For more than a decade, I’ve sold firewood to pay my property taxes. This isn’t just about money, though; it’s how I stay fit and engage with 14 wooded acres, as well as with strangers who wish to keep warm.
Over the years I’ve noticed a recurring event. In January, it gets really cold (as it tends to in winter), chilly people make frantic calls to buy firewood from strangers on Craigslist, and then harshly worded posts appear to warn folks to beware of this and that scam artist.
It’s unfortunate that some purveyors of firewood, driven by greed or dire circumstances, will stoop to selling damp unseasoned oak to cold folks in need. I’m not here to condone or explain their behavior. But as someone who heats with an ancient Jøtul wood stove and has sold hundreds of cords of firewood over the years, I urge everyone to plan ahead and understand that we foresters are people too.
If you know where you’ll be living in winter, the best time to acquire your firewood is the previous fall. In fact, my best client takes delivery around Labor Day each year, and I reward her with the best and largest load I can fit onto my truck. She greets me with a few kind words, shows me where to unload, hands me the right amount of cash (plus a tip!), and then scurries back to her work.
Each year I’m warmed by our brief transaction, thinking, “Now here’s a smart human who’s going to be comfy when wind chills dip and the power goes out.”
Truth, lies, and insurrection. How falsehood shakes democracy.
The wood I take to her is always fully seasoned, but even if it weren’t, she’s covered her bases by building in a buffer of time.
I also have some close friends who are sort of artsy and not much for planning ahead. Now, I’m all for composing sonnets and living in the moment, but these friends often call me just before a big snowstorm to ask if I’d bring them some wood. Because I love them, I do.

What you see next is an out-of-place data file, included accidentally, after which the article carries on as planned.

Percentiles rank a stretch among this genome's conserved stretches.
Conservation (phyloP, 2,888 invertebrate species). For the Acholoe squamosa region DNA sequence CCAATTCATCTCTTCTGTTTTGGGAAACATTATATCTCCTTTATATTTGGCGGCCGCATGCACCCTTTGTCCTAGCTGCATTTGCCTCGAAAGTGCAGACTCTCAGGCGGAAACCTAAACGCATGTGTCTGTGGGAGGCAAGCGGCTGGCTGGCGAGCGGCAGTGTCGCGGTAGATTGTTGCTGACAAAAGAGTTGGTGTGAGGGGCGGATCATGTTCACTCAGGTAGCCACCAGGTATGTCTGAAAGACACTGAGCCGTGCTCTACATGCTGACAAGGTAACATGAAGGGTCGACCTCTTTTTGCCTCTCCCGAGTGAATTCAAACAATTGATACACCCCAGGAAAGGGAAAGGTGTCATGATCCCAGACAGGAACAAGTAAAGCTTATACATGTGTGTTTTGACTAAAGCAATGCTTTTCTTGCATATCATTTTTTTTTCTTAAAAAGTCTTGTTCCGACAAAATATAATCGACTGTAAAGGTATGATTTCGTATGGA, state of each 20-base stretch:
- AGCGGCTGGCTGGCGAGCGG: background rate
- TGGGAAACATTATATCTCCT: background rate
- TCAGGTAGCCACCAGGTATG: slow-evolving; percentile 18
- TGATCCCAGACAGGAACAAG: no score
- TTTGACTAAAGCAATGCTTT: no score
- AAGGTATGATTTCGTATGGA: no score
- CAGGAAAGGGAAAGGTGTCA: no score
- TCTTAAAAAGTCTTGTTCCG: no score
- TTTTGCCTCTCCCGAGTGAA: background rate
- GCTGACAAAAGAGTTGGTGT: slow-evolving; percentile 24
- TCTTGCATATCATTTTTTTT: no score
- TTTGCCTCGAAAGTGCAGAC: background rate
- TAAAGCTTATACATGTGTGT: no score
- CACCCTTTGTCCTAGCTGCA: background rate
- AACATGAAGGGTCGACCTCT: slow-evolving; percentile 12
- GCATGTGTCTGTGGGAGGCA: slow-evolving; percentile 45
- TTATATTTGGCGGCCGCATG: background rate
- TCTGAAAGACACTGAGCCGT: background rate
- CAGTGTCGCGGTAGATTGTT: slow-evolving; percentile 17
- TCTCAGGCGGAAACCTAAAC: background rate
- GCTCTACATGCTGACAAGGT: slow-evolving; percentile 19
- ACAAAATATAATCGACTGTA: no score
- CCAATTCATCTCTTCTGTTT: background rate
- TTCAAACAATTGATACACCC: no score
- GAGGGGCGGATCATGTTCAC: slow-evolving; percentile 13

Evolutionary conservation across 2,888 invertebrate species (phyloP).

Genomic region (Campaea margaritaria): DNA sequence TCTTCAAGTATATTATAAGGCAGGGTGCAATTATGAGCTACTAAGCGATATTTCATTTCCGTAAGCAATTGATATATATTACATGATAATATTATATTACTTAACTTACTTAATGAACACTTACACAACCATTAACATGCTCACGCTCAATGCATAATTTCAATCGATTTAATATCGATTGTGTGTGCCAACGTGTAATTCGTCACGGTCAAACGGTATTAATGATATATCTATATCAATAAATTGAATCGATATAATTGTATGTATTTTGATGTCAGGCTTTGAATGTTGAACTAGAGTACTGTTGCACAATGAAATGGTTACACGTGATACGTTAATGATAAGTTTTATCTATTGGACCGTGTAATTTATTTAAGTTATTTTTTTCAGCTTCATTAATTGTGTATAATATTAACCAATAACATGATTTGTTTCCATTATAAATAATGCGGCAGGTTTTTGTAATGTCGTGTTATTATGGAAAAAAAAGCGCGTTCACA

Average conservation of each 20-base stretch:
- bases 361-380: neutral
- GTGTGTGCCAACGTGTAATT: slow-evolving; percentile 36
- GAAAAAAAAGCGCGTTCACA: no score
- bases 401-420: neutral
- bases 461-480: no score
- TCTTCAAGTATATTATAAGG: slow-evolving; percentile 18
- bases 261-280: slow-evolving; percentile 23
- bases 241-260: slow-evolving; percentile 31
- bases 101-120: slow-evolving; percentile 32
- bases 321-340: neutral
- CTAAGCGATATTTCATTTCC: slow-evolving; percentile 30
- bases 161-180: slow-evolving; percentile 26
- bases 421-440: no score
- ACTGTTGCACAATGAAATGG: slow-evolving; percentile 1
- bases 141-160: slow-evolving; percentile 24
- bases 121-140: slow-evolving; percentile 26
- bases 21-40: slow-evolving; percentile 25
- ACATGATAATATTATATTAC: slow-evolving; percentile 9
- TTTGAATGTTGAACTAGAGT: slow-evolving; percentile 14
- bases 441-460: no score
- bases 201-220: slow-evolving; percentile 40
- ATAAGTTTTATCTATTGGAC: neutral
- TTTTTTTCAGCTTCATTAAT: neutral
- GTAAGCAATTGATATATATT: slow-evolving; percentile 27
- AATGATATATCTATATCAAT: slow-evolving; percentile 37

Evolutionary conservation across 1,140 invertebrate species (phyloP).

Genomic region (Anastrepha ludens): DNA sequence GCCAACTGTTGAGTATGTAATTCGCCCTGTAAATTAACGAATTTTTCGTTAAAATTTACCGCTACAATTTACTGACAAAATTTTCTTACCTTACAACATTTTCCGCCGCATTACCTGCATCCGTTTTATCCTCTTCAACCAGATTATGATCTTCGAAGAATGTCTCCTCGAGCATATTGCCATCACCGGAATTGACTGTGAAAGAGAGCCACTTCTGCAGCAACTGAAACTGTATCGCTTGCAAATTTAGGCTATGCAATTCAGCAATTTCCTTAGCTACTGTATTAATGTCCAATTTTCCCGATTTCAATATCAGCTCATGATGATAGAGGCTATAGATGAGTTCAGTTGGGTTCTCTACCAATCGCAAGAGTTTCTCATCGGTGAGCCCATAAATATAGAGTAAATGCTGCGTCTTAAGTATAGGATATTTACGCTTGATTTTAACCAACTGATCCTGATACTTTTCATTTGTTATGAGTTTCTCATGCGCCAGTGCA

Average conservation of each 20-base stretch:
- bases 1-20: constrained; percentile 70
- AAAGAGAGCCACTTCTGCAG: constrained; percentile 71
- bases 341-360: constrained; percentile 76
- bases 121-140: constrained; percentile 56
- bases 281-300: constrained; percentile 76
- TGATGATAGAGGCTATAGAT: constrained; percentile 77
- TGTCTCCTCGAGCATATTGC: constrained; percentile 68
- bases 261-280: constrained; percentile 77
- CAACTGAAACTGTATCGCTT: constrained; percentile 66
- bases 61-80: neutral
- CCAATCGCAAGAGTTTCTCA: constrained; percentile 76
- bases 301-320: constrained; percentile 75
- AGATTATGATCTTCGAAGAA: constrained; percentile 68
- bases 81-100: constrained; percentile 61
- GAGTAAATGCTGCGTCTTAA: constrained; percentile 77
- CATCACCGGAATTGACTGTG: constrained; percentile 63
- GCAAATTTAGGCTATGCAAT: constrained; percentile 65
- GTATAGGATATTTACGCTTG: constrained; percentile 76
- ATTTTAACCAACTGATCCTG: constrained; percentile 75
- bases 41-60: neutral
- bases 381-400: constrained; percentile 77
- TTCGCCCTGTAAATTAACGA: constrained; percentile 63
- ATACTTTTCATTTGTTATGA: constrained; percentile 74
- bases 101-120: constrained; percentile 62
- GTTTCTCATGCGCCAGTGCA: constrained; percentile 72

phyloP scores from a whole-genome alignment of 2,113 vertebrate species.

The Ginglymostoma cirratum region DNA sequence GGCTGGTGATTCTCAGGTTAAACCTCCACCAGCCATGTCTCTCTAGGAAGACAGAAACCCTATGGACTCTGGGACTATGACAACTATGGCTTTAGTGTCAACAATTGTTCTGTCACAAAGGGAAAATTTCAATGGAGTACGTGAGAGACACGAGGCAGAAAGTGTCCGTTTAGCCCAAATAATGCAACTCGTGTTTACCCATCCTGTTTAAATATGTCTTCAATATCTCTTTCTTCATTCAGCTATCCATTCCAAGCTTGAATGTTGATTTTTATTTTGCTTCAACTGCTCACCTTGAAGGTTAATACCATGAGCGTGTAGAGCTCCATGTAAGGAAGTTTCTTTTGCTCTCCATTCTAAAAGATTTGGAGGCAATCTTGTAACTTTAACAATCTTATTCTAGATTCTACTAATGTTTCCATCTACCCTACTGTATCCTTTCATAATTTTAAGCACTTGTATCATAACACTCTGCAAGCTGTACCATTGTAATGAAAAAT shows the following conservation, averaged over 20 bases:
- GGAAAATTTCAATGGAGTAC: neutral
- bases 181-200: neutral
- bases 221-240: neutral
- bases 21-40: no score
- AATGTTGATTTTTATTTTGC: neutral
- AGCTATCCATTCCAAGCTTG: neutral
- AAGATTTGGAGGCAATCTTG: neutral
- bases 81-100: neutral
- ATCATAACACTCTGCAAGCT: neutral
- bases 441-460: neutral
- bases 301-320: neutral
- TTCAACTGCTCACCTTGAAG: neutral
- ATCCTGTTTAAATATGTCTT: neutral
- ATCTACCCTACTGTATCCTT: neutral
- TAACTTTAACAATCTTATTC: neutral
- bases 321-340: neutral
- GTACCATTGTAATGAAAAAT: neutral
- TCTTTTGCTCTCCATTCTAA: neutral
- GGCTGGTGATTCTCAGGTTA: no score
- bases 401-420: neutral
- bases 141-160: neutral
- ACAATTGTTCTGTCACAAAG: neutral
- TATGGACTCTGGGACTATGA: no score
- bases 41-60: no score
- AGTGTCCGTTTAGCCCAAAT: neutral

But driving home along treacherous roads, I always wish my friends had arranged for me to deliver their firewood some October afternoon when the weather was fine.
For a time, I stopped delivering wood after November, living by a fairly self-righteous motto: “Anyone who doesn’t have their firewood in by Thanksgiving doesn’t deserve to have any!” But I’ve mellowed in recent years. Even if there is truth to my saying, I continue to deliver seasoned firewood (if I have it) all winter. But I can’t promise that it will be dry.
Recently, while delivering firewood during subzero temperatures to a referral whose furnace had gone kaput, I thought back to my favorite client on that sunny September afternoon when it was so much easier and far more pleasant to haul wood, when I knew that the wood I was delivering was good and dry, and everyone involved was happy and warm. During the arctic blast, all I wanted was to be by my own fire with a cup of cocoa.
This is where we all should be in the midst of winter when the snow flows and the power goes, and we sit in a state of grace and grateful wonder, gazing out at the snowy silent world all around.